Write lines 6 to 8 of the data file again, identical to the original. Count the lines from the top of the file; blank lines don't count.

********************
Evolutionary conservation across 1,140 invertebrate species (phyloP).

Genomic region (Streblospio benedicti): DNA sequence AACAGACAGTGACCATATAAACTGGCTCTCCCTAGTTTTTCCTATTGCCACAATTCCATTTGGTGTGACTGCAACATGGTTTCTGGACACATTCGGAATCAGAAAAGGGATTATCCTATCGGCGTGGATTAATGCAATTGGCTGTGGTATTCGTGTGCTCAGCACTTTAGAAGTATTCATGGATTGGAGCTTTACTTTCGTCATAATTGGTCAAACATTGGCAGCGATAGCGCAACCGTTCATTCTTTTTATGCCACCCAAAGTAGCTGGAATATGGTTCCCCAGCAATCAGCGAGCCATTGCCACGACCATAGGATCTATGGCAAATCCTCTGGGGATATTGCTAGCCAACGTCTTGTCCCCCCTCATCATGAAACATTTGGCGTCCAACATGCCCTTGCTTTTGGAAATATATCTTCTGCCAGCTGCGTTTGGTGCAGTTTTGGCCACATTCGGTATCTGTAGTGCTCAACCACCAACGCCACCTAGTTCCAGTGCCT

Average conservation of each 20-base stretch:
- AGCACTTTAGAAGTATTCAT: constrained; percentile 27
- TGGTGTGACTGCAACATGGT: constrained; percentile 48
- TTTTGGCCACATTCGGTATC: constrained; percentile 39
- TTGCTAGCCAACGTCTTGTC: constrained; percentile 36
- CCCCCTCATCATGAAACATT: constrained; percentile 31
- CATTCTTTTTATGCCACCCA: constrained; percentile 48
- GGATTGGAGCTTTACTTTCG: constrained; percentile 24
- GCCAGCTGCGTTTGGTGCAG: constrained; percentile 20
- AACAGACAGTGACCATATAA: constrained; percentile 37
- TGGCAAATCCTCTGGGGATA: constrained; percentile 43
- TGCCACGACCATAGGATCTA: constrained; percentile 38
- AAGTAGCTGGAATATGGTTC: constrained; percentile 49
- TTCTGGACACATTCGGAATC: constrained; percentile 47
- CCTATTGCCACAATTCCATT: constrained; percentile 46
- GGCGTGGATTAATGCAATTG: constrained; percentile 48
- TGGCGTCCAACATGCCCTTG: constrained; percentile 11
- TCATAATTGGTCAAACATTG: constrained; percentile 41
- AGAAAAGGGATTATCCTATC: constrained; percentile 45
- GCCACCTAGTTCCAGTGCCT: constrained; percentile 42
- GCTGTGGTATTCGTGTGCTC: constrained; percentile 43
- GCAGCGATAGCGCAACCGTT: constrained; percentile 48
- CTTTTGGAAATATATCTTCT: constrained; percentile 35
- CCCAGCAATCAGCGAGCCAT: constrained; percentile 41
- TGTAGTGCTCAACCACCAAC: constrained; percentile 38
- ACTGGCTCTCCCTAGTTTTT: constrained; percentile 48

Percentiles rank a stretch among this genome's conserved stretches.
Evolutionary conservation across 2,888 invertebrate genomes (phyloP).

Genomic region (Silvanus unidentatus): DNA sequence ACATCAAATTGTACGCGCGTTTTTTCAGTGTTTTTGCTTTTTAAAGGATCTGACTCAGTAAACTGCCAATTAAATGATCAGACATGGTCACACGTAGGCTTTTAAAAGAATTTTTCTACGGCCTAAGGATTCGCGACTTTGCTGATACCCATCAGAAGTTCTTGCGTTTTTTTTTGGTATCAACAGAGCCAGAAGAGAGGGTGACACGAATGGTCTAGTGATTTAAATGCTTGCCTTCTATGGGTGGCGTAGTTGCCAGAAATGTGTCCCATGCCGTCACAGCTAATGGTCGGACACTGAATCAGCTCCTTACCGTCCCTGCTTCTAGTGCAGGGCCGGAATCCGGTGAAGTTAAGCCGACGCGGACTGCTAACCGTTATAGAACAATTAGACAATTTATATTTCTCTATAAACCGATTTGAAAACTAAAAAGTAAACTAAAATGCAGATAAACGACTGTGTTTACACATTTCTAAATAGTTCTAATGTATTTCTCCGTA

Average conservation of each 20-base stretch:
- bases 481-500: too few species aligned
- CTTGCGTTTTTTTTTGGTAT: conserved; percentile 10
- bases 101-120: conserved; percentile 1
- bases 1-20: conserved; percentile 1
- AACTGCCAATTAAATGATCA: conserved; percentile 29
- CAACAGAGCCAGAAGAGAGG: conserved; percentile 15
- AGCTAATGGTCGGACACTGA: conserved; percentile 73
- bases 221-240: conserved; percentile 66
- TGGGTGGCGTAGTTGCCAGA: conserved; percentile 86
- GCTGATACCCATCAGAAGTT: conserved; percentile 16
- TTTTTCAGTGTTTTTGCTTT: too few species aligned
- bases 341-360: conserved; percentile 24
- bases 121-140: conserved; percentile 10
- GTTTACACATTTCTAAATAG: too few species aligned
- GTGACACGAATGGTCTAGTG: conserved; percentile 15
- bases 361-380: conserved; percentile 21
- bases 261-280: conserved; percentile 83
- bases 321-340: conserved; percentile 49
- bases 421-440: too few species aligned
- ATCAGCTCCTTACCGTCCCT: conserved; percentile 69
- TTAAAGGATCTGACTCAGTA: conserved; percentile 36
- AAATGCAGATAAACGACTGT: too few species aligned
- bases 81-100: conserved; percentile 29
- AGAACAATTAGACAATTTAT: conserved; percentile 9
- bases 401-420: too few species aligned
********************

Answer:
- TTTTGGCCACATTCGGTATC: constrained; percentile 39
- TTGCTAGCCAACGTCTTGTC: constrained; percentile 36
- CCCCCTCATCATGAAACATT: constrained; percentile 31